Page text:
There's more than a touch of melancholy on display at Electric Works this month; something I would argue is in keeping with the overall influence of comix (á la Art Spiegelman) on Paul Madonna and Ian Huebert. Spiegelman used the word 'comix' because he wanted to stress that his creations were not just humorous illustrations, but a new narrative technique: a 'comix-ture' of words and images that relied on the tension between what was being said and what was being illustrated.
I doubt that Speigelman was the first graphic artist to whom this occurred, but he managed to combine this insight with the idea that comix could broach material just as serious as any other novel, and arguably reinvented the comic book in America. He also introduced notes of irony, self-consciousness and melancholy that still permeate the genre, and it's this tone that marries Madonna's Album 01: In Which Era Will You Get Stuck? exhibition with Huebert's Drawing from the Plains.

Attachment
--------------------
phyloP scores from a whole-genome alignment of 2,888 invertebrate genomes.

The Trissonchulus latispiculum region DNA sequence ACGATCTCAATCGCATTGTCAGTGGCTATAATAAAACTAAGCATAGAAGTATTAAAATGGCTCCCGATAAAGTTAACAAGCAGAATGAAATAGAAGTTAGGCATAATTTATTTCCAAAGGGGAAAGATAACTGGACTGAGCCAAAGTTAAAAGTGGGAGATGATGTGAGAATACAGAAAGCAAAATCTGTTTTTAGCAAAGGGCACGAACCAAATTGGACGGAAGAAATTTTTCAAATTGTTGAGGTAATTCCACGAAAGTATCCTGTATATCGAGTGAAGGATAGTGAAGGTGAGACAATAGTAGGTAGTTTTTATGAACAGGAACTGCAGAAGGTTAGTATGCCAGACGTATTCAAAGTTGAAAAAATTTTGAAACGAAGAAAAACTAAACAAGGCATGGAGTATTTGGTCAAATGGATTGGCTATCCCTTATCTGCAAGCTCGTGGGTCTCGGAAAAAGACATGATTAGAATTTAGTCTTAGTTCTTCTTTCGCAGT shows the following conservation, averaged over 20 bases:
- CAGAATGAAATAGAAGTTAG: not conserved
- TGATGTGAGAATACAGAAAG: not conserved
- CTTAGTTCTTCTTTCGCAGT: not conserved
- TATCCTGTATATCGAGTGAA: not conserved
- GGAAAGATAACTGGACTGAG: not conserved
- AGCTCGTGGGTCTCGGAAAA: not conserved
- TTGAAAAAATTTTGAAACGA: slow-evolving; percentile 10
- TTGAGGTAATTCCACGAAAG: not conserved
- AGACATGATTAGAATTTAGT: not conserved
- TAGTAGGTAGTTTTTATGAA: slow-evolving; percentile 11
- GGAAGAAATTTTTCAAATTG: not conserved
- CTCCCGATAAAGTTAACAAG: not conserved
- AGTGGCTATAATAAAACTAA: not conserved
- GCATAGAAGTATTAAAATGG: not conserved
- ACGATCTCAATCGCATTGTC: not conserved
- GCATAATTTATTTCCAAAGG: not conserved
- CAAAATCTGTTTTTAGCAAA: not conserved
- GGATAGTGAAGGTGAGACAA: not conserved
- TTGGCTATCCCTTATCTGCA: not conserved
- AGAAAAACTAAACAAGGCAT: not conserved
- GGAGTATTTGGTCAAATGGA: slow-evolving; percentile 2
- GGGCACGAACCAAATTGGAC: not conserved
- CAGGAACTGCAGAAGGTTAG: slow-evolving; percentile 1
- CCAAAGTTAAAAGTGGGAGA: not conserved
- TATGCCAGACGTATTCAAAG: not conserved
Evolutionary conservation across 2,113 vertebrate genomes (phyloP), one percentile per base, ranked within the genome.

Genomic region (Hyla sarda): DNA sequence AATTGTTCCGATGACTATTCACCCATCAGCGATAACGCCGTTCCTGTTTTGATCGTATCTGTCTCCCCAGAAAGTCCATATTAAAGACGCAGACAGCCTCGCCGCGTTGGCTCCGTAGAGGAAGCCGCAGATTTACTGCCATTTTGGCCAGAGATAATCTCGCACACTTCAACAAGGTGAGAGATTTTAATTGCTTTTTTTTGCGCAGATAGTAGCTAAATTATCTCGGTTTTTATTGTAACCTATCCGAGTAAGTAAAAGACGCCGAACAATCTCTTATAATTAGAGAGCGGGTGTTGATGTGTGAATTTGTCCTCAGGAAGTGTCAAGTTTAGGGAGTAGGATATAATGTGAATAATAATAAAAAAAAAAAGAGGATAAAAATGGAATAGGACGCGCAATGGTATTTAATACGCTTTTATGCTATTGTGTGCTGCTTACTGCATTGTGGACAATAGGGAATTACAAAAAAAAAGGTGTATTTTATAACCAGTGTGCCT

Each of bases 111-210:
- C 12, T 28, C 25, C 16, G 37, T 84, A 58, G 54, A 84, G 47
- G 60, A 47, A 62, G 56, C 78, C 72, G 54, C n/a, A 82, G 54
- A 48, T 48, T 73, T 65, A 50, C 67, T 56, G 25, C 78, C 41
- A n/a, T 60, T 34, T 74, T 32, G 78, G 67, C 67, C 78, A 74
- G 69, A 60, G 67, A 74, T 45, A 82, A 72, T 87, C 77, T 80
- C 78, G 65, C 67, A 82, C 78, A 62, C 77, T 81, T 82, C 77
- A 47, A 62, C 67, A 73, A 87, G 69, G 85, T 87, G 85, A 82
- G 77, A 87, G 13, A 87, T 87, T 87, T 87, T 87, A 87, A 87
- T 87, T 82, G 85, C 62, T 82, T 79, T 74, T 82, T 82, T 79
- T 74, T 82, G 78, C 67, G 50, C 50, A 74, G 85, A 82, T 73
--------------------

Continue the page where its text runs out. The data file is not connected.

Madonna's drawings are supporting documents to a limited-edition book, also called Album 01, published jointly by Electric Works and the Paul Madonna Studio, and I think the show feels a little rough around the edges for this reason. The book is more coherent than the gallery installation -- for example, it includes most of the stages that Madonna's drawings underwent, providing a larger frame of reference for the artist's ideas. "Balsa Planes 1 - 5," which is currently my favorite piece, went through four iterations before it became the drawing that hangs on the gallery wall.
"Balsa Planes 5" (2009), Paul Madonna, image courtesy Electric Works
While the final image is evocative on its own, when you see the entire five-panel series of wooden gliders and their paper plane counterparts playing out an ambiguous scene that could be a battle (or not), "Balsa Planes 1 - 5" becomes a meaningful synecdoche for the tension present in the rest of Album 01.